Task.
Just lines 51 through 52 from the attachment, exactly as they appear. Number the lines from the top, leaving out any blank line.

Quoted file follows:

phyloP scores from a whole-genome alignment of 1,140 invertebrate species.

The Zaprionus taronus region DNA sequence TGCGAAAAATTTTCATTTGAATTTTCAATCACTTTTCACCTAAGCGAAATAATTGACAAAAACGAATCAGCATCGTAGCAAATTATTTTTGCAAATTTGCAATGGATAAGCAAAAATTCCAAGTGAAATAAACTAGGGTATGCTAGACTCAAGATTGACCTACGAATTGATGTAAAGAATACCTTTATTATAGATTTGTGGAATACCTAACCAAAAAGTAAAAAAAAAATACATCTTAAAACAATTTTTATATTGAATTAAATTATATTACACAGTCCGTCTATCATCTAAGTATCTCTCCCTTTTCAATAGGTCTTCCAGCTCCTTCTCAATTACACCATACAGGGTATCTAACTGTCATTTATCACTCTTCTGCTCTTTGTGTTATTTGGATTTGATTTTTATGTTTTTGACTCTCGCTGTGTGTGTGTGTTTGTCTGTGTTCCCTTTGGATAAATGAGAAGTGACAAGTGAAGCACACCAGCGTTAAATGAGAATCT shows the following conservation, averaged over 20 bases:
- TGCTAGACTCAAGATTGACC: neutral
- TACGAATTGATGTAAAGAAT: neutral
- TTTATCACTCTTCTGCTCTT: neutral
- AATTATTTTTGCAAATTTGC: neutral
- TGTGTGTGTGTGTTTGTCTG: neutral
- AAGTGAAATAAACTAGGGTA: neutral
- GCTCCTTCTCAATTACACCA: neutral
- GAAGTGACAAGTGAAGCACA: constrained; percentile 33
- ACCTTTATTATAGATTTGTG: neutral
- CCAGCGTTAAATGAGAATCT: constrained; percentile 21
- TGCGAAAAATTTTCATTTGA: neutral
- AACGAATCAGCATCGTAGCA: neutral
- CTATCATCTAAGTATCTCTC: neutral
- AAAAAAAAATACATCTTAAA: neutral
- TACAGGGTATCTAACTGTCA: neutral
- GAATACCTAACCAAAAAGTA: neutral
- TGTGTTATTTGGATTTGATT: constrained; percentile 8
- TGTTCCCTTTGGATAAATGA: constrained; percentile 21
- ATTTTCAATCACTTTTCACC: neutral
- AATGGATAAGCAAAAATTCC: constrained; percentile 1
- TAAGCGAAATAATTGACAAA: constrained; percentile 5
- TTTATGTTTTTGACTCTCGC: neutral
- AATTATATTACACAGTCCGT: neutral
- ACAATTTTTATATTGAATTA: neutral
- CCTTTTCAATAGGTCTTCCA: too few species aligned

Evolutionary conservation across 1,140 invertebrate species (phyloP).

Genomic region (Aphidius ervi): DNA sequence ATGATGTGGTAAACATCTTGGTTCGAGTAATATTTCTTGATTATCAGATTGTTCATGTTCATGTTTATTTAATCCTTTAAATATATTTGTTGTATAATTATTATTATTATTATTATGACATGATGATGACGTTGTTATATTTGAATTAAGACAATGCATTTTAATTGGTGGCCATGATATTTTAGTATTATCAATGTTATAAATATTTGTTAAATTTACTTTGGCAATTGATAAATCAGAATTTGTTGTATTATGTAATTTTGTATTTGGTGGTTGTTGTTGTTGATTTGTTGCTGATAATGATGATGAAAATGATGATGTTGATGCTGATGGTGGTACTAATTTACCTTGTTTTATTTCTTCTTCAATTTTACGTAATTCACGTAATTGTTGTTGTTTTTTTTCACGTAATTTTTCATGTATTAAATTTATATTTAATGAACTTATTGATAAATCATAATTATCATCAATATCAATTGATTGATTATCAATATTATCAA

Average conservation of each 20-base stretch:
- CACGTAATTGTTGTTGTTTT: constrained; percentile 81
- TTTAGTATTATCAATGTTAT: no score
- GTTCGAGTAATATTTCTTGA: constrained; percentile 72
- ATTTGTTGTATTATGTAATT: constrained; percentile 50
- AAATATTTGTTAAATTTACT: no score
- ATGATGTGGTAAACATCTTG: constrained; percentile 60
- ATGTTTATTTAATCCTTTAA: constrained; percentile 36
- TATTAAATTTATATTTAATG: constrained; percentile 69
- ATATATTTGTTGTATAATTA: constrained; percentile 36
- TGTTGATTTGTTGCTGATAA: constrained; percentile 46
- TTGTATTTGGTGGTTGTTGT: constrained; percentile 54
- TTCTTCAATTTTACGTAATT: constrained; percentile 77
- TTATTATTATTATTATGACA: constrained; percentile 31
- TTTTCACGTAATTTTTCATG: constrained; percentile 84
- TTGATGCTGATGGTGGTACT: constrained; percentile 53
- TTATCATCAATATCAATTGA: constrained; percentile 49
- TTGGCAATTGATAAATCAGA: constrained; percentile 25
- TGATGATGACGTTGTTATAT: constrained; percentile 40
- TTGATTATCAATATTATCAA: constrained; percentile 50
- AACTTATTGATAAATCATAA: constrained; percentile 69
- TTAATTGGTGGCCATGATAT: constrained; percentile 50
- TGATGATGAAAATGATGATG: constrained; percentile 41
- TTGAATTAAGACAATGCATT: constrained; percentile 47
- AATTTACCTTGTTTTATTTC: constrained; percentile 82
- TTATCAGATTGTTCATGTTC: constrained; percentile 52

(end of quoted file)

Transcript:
- TTAATTGGTGGCCATGATAT: constrained; percentile 50
- TGATGATGAAAATGATGATG: constrained; percentile 41